How should I pick a flight school?
Picking the right flight school can be one of the most critical decisions you make as you start the journey towards becoming a licensed pilot. It’s a big decision since you’re trusting your developing skills to these people, spending a lot of money on the process, and trusting them to keep you alive while you learn. But how do you pick one? They’re all going to be hungry for your business and will all probably tell you a lot of things about how qualified they are. Some of the things they tell you will involve a fair amount of jargon and might muddy the waters a bit, so here’s some advice on how to go about the process.
While there isn’t an aviation specialized Yelp-style website, Yelp itself might be a good place to start. Keep in mind that this is the internet and people can say… pretty much whatever they want. I wouldn’t put a whole lot of stock in one or two testimonials (good or bad) but rather look for trends. The issue you may run into here is that there may not be very many reviews, so this bar is a low one.
The school itself should have a professional look about it. If the place is a disaster of chairs, papers, books, magazines, and other detritus then that gives you an idea about the mentality of the place. Most flight schools can’t afford to have marble table tops or leather furniture everywhere so keep your expectations in check.
The employees of the school should look professional. They won’t all be wearing suits and ties, but a business casual look should be expected. Listen to the alarm bells in your head if you see an instructor wearing jeans with holes in them or sandals.
The most important part, once you’ve assessed that this is an establishment that you’d like to do business with, is picking an instructor from their crew. Many flight schools will try to hook you up with an instructor who isn’t all that busy at the moment. While this isn’t necessarily a bad thing, don’t let yourself just get swept along with this tactic. YOU should be the person picking your instructor.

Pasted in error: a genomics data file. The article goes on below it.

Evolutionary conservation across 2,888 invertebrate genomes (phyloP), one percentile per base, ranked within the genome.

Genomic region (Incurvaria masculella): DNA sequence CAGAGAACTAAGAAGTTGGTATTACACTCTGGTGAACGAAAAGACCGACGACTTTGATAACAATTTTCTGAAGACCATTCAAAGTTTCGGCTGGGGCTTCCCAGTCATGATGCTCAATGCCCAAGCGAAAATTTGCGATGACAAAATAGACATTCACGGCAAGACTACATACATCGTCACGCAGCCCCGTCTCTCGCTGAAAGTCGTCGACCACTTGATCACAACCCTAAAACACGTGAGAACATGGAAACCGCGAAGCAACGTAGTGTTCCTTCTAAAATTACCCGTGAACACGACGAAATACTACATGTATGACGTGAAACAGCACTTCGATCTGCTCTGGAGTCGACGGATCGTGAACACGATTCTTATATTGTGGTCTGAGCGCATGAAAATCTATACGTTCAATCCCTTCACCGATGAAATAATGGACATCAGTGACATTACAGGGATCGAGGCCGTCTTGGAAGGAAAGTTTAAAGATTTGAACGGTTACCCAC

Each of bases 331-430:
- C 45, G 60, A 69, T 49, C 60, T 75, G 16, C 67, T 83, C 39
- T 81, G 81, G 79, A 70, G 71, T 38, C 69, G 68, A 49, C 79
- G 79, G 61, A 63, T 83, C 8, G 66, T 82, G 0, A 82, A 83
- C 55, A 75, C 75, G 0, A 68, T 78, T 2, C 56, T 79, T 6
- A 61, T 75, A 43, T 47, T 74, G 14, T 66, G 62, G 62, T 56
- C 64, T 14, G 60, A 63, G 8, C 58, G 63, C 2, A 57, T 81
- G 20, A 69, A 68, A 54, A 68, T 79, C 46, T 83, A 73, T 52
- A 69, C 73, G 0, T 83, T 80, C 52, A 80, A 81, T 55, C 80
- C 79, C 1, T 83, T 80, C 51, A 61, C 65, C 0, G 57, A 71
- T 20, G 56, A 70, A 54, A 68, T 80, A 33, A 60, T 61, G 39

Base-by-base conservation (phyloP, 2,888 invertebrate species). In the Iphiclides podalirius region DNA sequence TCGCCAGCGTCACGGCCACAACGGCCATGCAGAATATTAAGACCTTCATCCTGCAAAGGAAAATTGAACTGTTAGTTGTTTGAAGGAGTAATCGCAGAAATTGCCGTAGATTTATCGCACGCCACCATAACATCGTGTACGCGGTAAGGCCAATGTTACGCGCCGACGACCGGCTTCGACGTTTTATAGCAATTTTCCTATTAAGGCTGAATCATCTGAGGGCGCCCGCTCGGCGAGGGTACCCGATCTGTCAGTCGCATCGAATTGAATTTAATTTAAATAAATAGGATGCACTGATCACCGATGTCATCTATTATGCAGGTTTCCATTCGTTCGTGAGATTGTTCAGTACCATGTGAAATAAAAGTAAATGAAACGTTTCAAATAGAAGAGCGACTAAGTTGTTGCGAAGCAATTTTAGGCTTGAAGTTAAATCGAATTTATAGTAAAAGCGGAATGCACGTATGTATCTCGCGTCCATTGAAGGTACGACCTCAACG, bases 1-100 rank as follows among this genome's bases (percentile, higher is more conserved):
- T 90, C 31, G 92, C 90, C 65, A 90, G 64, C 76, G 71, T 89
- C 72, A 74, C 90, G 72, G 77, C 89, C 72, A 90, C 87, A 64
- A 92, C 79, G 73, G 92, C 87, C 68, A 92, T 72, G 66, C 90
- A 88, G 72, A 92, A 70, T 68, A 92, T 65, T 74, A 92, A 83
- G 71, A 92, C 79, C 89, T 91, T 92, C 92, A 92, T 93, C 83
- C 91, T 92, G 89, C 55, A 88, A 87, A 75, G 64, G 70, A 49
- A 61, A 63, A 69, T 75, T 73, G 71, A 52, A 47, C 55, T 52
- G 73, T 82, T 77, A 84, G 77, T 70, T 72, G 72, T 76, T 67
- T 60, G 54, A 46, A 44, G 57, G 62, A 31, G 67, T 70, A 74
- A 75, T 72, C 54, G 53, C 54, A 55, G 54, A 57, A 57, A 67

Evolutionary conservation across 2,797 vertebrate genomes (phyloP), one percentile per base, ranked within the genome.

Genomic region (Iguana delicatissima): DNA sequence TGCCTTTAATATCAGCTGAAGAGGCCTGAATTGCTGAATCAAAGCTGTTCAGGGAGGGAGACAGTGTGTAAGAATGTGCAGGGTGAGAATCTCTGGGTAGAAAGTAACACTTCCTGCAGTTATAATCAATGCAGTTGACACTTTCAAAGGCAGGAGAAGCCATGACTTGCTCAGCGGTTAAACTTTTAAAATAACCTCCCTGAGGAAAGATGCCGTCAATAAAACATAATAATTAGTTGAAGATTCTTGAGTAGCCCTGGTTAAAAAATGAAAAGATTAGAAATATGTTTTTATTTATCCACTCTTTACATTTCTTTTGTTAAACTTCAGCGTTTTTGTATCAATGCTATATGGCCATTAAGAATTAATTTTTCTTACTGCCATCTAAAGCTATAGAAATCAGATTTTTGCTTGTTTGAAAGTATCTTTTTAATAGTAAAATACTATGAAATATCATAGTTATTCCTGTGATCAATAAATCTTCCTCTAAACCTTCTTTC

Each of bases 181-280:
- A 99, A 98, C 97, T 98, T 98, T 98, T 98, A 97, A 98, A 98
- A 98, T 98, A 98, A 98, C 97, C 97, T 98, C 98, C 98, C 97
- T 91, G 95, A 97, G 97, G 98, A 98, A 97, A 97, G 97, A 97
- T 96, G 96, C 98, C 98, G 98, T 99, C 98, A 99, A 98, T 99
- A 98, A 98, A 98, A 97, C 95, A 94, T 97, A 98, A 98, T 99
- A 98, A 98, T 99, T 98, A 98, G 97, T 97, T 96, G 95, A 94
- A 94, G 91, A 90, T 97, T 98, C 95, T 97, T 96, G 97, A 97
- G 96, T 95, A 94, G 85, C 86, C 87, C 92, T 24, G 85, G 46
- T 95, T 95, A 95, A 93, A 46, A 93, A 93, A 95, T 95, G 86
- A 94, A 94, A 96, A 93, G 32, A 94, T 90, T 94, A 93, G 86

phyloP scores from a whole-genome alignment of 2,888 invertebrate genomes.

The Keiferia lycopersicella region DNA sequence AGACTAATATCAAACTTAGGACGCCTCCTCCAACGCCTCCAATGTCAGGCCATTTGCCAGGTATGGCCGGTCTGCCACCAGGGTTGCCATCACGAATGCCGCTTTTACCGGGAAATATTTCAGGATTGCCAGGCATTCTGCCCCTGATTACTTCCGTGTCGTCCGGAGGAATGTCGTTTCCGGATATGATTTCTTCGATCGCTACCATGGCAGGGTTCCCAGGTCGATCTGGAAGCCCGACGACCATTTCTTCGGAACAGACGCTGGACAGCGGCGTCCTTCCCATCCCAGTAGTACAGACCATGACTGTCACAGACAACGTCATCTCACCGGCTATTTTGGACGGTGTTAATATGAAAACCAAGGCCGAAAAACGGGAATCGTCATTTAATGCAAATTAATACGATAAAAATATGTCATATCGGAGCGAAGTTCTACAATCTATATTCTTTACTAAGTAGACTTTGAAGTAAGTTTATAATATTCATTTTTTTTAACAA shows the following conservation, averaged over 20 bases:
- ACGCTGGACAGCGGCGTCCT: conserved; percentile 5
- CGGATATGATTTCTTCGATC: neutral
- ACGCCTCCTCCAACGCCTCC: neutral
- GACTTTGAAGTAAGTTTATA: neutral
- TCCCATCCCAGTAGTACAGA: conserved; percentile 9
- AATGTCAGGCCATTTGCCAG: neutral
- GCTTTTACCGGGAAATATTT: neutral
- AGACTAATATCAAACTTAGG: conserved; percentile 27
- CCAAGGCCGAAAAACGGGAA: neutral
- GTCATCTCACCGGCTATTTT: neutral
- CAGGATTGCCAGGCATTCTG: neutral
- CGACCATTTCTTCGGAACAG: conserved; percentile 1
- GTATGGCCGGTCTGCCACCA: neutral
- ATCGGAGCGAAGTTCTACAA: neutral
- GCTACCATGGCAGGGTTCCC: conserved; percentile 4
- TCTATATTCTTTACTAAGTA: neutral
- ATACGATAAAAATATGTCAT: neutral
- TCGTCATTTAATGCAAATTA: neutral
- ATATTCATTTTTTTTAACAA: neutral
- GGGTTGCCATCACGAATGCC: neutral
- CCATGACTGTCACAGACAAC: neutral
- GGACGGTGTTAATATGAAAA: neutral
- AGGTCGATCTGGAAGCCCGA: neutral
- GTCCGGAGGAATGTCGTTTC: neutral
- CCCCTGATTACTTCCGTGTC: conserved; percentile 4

The fact of the matter is that most flight instructors don’t stay in that part of the industry long enough to actually make a name for themselves. Most teach for about a year to build their time, then get out of teaching when they land an airline or corporate position. These pilots might not be all that bad as trainers and some instructors who are airline-bound also have a passion for teaching… but they may also have one foot out the door. It’s a huge disruption to have an instructor depart right in the middle of your training so you’re going to want some assurance that you’re going to be seen through to the end.
An instructor who has only been teaching for a few months isn’t necessarily a bad thing either, but know that you’re going to be working with somebody who is still learning how to teach. They’ll likely know the material cold but getting the info into your head might take more significant effort on your part since the instructor hasn’t had a lot of practice. Take your learning style into consideration: Are you a technically minded person? Can you pick things up reasonably well from books or videos? Do you have the discipline to go study on your own for a bit to fill in any of the gaps? If you can answer yes to those questions then working with a newer instructor won’t be a problem.
More experienced instructors are going to give you a greater depth of understanding as they’ll understand the subject matter more intuitively and, better still, they’ll understand your learning more intuitively. Most instructors who have been doing this for a while will already know the misconceptions you might have around different subject areas and will be prepared up front to help you get past them more effortlessly. Many of us have developed situations or scenarios that we utilize to get people over the “hump” of a complex subject – thus you’ll be able to learn more efficiently and possibly go above and beyond what’s required.